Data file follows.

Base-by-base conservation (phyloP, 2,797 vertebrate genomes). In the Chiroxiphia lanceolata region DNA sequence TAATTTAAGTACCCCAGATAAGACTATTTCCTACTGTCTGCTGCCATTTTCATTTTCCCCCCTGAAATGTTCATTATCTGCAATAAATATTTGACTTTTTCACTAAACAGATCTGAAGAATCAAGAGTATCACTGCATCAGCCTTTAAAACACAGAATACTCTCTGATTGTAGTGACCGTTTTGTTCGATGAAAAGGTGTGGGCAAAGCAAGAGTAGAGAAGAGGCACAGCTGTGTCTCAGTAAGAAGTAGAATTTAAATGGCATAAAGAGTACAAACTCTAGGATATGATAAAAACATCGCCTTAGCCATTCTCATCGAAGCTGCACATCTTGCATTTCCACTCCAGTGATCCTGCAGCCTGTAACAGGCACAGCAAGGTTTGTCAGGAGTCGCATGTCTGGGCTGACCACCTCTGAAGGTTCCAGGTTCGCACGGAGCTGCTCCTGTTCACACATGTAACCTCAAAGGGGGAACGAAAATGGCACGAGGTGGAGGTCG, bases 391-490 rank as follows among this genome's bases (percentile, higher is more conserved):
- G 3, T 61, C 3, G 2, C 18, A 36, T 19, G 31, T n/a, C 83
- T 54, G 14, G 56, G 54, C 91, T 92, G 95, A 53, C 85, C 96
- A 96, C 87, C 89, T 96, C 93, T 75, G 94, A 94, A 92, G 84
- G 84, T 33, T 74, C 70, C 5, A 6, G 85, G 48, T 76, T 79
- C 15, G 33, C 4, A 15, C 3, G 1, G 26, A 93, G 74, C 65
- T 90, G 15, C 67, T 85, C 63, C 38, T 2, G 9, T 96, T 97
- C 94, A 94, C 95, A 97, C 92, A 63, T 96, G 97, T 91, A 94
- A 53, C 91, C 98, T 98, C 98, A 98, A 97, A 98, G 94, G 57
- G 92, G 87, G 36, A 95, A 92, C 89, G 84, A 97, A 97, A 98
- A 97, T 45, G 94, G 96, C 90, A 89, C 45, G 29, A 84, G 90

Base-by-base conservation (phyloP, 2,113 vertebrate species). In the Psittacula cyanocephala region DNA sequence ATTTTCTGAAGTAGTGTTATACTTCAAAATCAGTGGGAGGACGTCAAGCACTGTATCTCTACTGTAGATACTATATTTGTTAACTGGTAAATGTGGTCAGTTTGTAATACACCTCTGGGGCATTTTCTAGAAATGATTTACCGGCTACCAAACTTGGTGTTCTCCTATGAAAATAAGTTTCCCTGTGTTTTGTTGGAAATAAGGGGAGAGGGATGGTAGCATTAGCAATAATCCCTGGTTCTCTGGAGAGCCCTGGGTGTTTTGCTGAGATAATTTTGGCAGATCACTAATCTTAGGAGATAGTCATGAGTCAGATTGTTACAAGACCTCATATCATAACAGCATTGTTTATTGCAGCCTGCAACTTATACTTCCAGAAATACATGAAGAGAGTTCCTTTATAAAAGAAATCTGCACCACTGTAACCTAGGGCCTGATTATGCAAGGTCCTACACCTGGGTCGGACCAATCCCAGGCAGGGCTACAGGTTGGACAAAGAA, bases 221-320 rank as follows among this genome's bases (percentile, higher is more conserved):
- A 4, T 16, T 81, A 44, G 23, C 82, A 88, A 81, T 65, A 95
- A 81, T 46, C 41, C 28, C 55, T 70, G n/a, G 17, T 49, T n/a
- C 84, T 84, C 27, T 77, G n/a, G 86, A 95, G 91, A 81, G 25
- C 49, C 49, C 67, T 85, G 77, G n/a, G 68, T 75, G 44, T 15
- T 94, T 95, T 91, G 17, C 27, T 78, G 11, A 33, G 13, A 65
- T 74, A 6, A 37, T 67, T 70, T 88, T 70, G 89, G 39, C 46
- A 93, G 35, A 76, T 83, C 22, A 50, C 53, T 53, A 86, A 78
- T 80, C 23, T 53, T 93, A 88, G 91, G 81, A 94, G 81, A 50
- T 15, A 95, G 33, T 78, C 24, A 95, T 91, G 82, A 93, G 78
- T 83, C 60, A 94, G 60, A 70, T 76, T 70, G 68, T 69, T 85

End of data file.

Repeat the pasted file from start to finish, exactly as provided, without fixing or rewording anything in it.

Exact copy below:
Base-by-base conservation (phyloP, 2,797 vertebrate genomes). In the Chiroxiphia lanceolata region DNA sequence TAATTTAAGTACCCCAGATAAGACTATTTCCTACTGTCTGCTGCCATTTTCATTTTCCCCCCTGAAATGTTCATTATCTGCAATAAATATTTGACTTTTTCACTAAACAGATCTGAAGAATCAAGAGTATCACTGCATCAGCCTTTAAAACACAGAATACTCTCTGATTGTAGTGACCGTTTTGTTCGATGAAAAGGTGTGGGCAAAGCAAGAGTAGAGAAGAGGCACAGCTGTGTCTCAGTAAGAAGTAGAATTTAAATGGCATAAAGAGTACAAACTCTAGGATATGATAAAAACATCGCCTTAGCCATTCTCATCGAAGCTGCACATCTTGCATTTCCACTCCAGTGATCCTGCAGCCTGTAACAGGCACAGCAAGGTTTGTCAGGAGTCGCATGTCTGGGCTGACCACCTCTGAAGGTTCCAGGTTCGCACGGAGCTGCTCCTGTTCACACATGTAACCTCAAAGGGGGAACGAAAATGGCACGAGGTGGAGGTCG, bases 391-490 rank as follows among this genome's bases (percentile, higher is more conserved):
- G 3, T 61, C 3, G 2, C 18, A 36, T 19, G 31, T n/a, C 83
- T 54, G 14, G 56, G 54, C 91, T 92, G 95, A 53, C 85, C 96
- A 96, C 87, C 89, T 96, C 93, T 75, G 94, A 94, A 92, G 84
- G 84, T 33, T 74, C 70, C 5, A 6, G 85, G 48, T 76, T 79
- C 15, G 33, C 4, A 15, C 3, G 1, G 26, A 93, G 74, C 65
- T 90, G 15, C 67, T 85, C 63, C 38, T 2, G 9, T 96, T 97
- C 94, A 94, C 95, A 97, C 92, A 63, T 96, G 97, T 91, A 94
- A 53, C 91, C 98, T 98, C 98, A 98, A 97, A 98, G 94, G 57
- G 92, G 87, G 36, A 95, A 92, C 89, G 84, A 97, A 97, A 98
- A 97, T 45, G 94, G 96, C 90, A 89, C 45, G 29, A 84, G 90

Base-by-base conservation (phyloP, 2,113 vertebrate species). In the Psittacula cyanocephala region DNA sequence ATTTTCTGAAGTAGTGTTATACTTCAAAATCAGTGGGAGGACGTCAAGCACTGTATCTCTACTGTAGATACTATATTTGTTAACTGGTAAATGTGGTCAGTTTGTAATACACCTCTGGGGCATTTTCTAGAAATGATTTACCGGCTACCAAACTTGGTGTTCTCCTATGAAAATAAGTTTCCCTGTGTTTTGTTGGAAATAAGGGGAGAGGGATGGTAGCATTAGCAATAATCCCTGGTTCTCTGGAGAGCCCTGGGTGTTTTGCTGAGATAATTTTGGCAGATCACTAATCTTAGGAGATAGTCATGAGTCAGATTGTTACAAGACCTCATATCATAACAGCATTGTTTATTGCAGCCTGCAACTTATACTTCCAGAAATACATGAAGAGAGTTCCTTTATAAAAGAAATCTGCACCACTGTAACCTAGGGCCTGATTATGCAAGGTCCTACACCTGGGTCGGACCAATCCCAGGCAGGGCTACAGGTTGGACAAAGAA, bases 221-320 rank as follows among this genome's bases (percentile, higher is more conserved):
- A 4, T 16, T 81, A 44, G 23, C 82, A 88, A 81, T 65, A 95
- A 81, T 46, C 41, C 28, C 55, T 70, G n/a, G 17, T 49, T n/a
- C 84, T 84, C 27, T 77, G n/a, G 86, A 95, G 91, A 81, G 25
- C 49, C 49, C 67, T 85, G 77, G n/a, G 68, T 75, G 44, T 15
- T 94, T 95, T 91, G 17, C 27, T 78, G 11, A 33, G 13, A 65
- T 74, A 6, A 37, T 67, T 70, T 88, T 70, G 89, G 39, C 46
- A 93, G 35, A 76, T 83, C 22, A 50, C 53, T 53, A 86, A 78
- T 80, C 23, T 53, T 93, A 88, G 91, G 81, A 94, G 81, A 50
- T 15, A 95, G 33, T 78, C 24, A 95, T 91, G 82, A 93, G 78
- T 83, C 60, A 94, G 60, A 70, T 76, T 70, G 68, T 69, T 85